In his award winning novel The Man In The High Castle, Philip K. Dick, as he is wont to do, explores questions of the true reality of things. Through his character Wyndam-Matson, an antiques dealer, he muses on the concept of historicity - the idea that a object has value because it "has history in it".
She said, 'what is "historicity"?'
'When a thing has history in it. Listen. One of those two Zippo lighters was in Franklin D. Roosevelt's pocket when he was assassinated. And one wasn't. One has historicity, a hell of a lot of it. As much as any object ever had. And one has nothing .... You can't tell which is which. There's no "mystical plasmic presence", no "aura" around it.
Even if you've never stopped to reflect on it in these terms, you're no doubt aware of the importance of historicity of objects on the value we assign them. You have some sense of what a real artwork is to you, some framework in your mind for what "real" art is.
We at least have a few strongly drawn lines at the societal level about what makes an artwork fake. An artwork can be "counterfeited". Historicity is so important that we have a legal framework around asserting a false one.
Where Is That Image You Bought?One objection to NFTs
The Copyright, The Object, And The Idea Of It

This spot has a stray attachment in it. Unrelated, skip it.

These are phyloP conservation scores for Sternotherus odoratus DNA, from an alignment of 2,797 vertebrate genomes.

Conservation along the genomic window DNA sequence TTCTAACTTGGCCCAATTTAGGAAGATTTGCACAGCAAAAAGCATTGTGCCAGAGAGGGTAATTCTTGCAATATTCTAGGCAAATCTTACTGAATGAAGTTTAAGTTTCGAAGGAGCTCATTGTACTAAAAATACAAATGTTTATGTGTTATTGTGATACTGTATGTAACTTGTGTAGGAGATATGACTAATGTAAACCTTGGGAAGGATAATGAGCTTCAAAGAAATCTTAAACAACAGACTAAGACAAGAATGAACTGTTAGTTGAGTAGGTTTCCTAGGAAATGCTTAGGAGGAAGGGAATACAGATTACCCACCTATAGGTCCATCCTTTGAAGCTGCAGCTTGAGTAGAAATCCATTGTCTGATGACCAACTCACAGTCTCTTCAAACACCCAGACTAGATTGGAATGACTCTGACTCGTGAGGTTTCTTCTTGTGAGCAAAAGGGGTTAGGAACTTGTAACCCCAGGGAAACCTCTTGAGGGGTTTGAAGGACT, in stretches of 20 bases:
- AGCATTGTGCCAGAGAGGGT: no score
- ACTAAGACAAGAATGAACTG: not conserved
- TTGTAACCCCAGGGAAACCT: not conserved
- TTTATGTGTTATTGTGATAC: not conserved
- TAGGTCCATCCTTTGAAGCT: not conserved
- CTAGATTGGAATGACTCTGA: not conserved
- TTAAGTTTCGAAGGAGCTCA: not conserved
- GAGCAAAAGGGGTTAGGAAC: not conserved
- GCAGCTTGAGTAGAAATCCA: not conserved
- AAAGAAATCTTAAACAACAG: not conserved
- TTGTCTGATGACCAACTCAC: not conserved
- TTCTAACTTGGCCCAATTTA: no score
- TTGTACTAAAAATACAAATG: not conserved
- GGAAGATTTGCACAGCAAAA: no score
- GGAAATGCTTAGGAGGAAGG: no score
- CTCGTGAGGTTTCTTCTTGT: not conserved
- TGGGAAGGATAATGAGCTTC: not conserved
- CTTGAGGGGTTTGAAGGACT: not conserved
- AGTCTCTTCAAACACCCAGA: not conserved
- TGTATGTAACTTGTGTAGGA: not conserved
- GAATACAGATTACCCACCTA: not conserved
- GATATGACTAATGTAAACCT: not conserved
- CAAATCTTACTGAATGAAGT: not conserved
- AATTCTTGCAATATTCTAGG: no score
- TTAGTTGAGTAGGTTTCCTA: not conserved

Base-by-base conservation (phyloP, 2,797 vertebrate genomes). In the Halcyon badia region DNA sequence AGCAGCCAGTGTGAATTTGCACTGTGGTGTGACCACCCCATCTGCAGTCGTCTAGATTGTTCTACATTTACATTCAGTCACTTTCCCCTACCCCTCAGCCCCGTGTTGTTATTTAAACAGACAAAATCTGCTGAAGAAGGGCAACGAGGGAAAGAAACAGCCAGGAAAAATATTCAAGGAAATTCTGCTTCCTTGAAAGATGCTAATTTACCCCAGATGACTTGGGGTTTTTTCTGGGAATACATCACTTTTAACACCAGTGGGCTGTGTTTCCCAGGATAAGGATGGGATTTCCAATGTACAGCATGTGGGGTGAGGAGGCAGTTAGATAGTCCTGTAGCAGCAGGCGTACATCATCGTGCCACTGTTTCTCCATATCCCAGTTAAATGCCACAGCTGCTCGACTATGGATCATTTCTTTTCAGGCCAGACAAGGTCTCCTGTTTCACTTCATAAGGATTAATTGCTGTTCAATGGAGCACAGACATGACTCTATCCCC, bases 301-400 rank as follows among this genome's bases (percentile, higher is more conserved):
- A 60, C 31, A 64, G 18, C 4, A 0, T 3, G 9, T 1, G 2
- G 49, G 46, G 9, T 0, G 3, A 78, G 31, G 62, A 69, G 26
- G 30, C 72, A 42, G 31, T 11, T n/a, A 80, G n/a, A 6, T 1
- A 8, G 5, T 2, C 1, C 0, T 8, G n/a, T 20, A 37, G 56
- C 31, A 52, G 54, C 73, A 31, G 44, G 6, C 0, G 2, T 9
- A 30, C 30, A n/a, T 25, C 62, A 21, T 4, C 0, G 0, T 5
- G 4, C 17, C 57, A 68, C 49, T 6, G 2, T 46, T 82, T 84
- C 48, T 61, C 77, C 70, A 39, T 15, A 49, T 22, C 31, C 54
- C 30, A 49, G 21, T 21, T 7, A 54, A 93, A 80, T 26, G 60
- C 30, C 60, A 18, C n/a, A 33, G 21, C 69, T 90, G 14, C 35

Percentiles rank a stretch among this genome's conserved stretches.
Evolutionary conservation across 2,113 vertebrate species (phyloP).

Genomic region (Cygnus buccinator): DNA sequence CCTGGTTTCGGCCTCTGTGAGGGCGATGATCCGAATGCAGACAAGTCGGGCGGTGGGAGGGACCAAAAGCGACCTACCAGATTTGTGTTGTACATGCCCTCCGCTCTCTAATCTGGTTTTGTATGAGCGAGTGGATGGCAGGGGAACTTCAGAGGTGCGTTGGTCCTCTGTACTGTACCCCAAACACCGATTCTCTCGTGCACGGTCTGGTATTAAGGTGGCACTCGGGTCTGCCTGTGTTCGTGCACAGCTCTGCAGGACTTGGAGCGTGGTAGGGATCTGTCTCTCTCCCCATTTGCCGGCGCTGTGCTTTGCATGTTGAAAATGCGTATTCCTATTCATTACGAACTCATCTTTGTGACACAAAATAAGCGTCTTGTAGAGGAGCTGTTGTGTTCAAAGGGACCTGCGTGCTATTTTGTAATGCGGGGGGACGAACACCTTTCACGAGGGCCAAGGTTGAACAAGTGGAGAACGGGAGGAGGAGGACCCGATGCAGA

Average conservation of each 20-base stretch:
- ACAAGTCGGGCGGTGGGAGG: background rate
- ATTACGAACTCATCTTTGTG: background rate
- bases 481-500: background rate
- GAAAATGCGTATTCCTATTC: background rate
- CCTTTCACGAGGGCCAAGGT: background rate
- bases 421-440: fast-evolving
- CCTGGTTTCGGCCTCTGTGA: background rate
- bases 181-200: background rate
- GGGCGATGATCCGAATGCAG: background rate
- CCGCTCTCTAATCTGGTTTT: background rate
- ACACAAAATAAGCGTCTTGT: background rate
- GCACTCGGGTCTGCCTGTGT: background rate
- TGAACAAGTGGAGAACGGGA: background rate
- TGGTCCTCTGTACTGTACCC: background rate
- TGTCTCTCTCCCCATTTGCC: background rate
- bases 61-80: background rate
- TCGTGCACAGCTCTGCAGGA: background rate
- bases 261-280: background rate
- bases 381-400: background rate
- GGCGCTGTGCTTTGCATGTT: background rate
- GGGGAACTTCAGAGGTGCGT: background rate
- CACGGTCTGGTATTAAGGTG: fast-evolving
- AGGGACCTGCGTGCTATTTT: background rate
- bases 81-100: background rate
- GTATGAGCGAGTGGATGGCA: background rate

Another objection goes something like "you don't even get to own the copyright, so it's worthless". But you wouldn't get this when buying an original physical painting, either. Perhaps, lacking a physical artifact in our hands, we expect some kind of greater leverage over the work to compensate for its intagibility.
But even for traditional digital artworks, even if you specifically commissioned it, you still wouldn't own the copyright. Under US law, at least, you have to make a very specific agreement, in writing, that the commission is a "work for hire", and this may be held invalid decades later even then, depending on the nature of the work and its intended use. To complicate it further, "copyright assignment" is yet a different concept, and the rights of each party will be interpreted differently from a work-for-hire situation.
So when money changes hands, copyright doesn't. And when it's made just for you, and you pay for its creation, copyright still doesn't transfer.
But at least, when you have the physical thing, you can show everyone it's yours, right?
Well, not so fast. Without the copyright, you don't receive the right to publicly display the work. Your rights are only those that fall under "implied license" or fair use (which is something everyone has, because it's entirely situational)
Shifting Social Contracts
"I don’t believe either of those two lighters belonged to Franklin Roosevelt," the girl said.
Wyndam-Matson giggled. "That’s my point! I’d have to prove it to you with some sort of document. A paper of authenticity. And so it’s all a fake, a mass delusion. The paper proves its worth, not the object itself!"